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Immigration Law
Wayne State University Law School
Weinberg, Jonathan T.

Immigration & Nationality Outline (Weinberg)- Fall 2014

INTRODUCTION

· History of Immigration

– Pre 1870- there were essentially no fed restraints on immigration other than the 1818 ban on slave trade

– But there were some restraints that states imposed—states didn’t want paupers- poor people who needed public support

– Lack of clarity about what government should be doing about immigration control

– 1875: immigration regulation became a federal government issue

– Despite much prejudice and racism early on, there were no legal restrictions to come to the US – free movement

– Anti-Chinese prejudice- a huge deal on the west coast- congress begins to pass laws restricting Chinese in 1862 and 1875.

ü Chinese Exclusion Act passed in 1882- bans the entry of anyone from China except for wealthy merchants. Followed by bans for Japanese and other Asians

– But still not many significant restrictions for whites moving to the US until the 1920s

– National Origins Act (NOA) of 1924- huge crucial change in American immigration law.

ü Largely driven by prejudice against Europeans- Italians and Jews.

ü What drives it—from the mid -1800s to the turn of the century, immigration changes.

ü Immigration in the mid -1800s= German, Irish, western and northern Europeans,

ü Huge amount of negative reaction

– From 1890-1915- the flow of immigrants come from Italy, eastern Europe, Poland—

ü Those people are seen by the northern and western Europeans as inferior and unassimilable

– NOA 1924 statute- each country gets assigned a yearly quota- depends on the country

ü Now we are no longer just limiting immigration from Asia, we are accepting up to 140,000 from certain parts of Europe and about 20,000 people from the rest of the world

– In 1965: NOA is repealed- The new system says every country gets 20,000 immigrants.

ü Big consequence: huge increase of immigrants from Asian countries

ü But this statute keeps the sharp numerical limitations on who can enter the country.

ü Pre 1924, immigration is limited only by the people who want to come

ü After 1924, there are sharp numerical limits- once your countries yearly immigration quota is met, that’s it.

ü After 1965, the numbers are different per country (20,000 for everyone). But once you hit 20,000 quota for a country, that’s it.

§ Preference categories are set up…who gets one of the 20,000 slots?

§ If you didn’t fall into resident, communist refugee from Mid East, close relative of citizen, married to citizen, employment in US, you were put in 8th category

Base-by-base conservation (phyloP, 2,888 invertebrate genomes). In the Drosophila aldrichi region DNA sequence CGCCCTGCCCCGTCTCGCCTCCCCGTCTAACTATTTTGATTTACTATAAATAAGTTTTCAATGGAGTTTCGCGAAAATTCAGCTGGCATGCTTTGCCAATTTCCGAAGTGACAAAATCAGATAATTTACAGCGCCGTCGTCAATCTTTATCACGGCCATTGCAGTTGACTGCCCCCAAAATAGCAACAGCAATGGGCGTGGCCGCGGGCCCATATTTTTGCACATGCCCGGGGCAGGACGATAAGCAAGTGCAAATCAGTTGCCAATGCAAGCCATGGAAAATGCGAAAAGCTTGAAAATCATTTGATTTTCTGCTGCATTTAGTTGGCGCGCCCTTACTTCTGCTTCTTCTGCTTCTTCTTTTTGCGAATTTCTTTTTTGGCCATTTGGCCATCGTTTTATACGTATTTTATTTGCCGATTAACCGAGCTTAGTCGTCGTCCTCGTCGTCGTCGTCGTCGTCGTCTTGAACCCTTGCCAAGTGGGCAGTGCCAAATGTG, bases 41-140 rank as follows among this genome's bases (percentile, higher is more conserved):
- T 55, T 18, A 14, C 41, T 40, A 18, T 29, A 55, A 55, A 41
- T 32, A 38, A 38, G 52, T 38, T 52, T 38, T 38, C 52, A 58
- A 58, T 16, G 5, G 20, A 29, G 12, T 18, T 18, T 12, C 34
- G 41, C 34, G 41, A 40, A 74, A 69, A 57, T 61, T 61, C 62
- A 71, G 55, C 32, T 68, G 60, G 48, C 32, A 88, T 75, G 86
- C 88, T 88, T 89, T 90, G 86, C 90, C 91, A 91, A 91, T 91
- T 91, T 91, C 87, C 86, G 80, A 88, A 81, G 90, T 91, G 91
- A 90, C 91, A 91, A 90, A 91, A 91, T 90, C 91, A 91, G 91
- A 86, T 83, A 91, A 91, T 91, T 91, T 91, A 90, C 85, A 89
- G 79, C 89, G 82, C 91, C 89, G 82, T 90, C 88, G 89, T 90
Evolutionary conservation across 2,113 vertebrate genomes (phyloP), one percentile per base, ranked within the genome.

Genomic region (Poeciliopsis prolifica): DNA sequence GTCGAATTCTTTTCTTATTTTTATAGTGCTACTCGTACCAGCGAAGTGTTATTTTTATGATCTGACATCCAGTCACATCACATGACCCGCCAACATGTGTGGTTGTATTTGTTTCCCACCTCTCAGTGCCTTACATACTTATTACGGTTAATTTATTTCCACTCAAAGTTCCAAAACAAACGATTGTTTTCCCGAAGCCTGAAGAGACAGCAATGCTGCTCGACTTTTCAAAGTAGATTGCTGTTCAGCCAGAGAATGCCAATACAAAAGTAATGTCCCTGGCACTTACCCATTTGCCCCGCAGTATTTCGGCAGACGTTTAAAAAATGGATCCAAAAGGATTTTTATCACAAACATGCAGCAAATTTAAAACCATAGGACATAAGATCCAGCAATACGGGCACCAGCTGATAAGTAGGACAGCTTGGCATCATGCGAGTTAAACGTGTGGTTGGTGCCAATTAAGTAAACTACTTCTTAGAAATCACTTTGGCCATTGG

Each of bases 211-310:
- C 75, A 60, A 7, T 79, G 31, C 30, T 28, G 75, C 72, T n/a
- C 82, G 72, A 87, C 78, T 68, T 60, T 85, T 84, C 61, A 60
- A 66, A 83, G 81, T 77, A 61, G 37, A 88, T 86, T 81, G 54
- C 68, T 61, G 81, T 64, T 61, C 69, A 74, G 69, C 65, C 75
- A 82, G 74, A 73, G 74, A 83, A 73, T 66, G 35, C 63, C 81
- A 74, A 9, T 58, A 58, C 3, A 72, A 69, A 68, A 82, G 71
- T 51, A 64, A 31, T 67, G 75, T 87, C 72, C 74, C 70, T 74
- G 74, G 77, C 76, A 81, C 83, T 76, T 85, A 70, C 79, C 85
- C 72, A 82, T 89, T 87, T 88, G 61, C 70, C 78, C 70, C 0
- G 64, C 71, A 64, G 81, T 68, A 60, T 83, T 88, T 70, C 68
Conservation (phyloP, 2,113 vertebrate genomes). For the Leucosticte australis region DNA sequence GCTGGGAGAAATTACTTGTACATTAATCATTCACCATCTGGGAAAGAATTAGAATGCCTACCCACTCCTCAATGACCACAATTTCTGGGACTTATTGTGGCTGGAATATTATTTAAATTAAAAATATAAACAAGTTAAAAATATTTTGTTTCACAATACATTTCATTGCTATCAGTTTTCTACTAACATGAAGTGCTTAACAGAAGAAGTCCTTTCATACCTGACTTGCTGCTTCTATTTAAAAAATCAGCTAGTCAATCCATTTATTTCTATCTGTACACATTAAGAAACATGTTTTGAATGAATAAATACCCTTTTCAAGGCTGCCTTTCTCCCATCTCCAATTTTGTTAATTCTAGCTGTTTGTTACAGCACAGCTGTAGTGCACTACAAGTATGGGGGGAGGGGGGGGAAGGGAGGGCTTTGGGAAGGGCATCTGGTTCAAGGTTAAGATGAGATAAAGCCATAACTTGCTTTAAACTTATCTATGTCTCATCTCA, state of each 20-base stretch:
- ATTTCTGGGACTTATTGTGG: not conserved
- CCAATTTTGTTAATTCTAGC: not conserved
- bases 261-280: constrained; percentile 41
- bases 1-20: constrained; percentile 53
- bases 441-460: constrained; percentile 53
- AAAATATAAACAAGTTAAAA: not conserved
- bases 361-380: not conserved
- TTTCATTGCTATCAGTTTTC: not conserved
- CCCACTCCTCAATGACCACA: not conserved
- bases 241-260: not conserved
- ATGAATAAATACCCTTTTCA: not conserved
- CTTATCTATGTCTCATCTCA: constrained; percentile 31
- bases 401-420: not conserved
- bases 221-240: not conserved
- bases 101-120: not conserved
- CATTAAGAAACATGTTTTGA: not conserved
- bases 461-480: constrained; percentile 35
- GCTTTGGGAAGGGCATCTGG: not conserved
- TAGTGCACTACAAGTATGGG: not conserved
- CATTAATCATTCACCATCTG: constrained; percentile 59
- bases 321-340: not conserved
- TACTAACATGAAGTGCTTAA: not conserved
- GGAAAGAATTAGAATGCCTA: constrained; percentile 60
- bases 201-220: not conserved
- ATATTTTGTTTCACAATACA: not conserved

§ 8th category= everyone else

§ After 1970- no one in 8th category gets in

§ So in 1990- category is eliminated

§ Post 1990 rules—the present: yearly limits of immigration in US plus without regard to quotas, you can’t come to US without falling into a preference category

– Mexico and US have a unique history

ü From the mid-1800s-early 1900s, no one sees a lot of reason to worry about the Mexican-American border

ü By early 1900s, there are labor shortages in the US

§ For the duration of WWI, Mexican workers are brought to US temporarily;

§ Huge migration from refugees to the US.

§ A combination of the aggressive demand in US and economic and political turmoil in Mexico…huge Mexican immigration— circular immigration (they go work in US and go back) in 1910 (peak in 1924)

ü Formation of US border patrol in 1924

ü Great depression- halves the size of the migrant population in the US

ü WWII- US needs cheap Mexican labor again… Bresara program created for temporary workers in agriculture

§ Many illegal Mexican immigrants…but were eventually filtered to the program

§ By late 1950s, about half a million people cross from Mexican to US as authorized

§ Bresara program ended in 1965- b/c the working conditions of migrant farm workers are deplorable and civil rights groups notice.

§ Problem- growers need cheap workers and Mexicans have also gotten used to coming to the US to make money.

o Lots of pressure to migrate except, Mexican is part of the national cap of 20,000.

o So, there is a sharp rise in illegal, mostly temporary immigration from Mexicans.

o Some border enforcement but not much

– Last major legal move: IRCA in 1986- some sense that the border is out of control. Designed to solve the immigration problem through:

ü Setting up a program to legalize long term illegal immigrants

ü Setting up program to legalize other undocumented farm workers

ü Attempting to close the border by increasing the budget and criminalizing employers for hiring people who aren’t allowed to be in US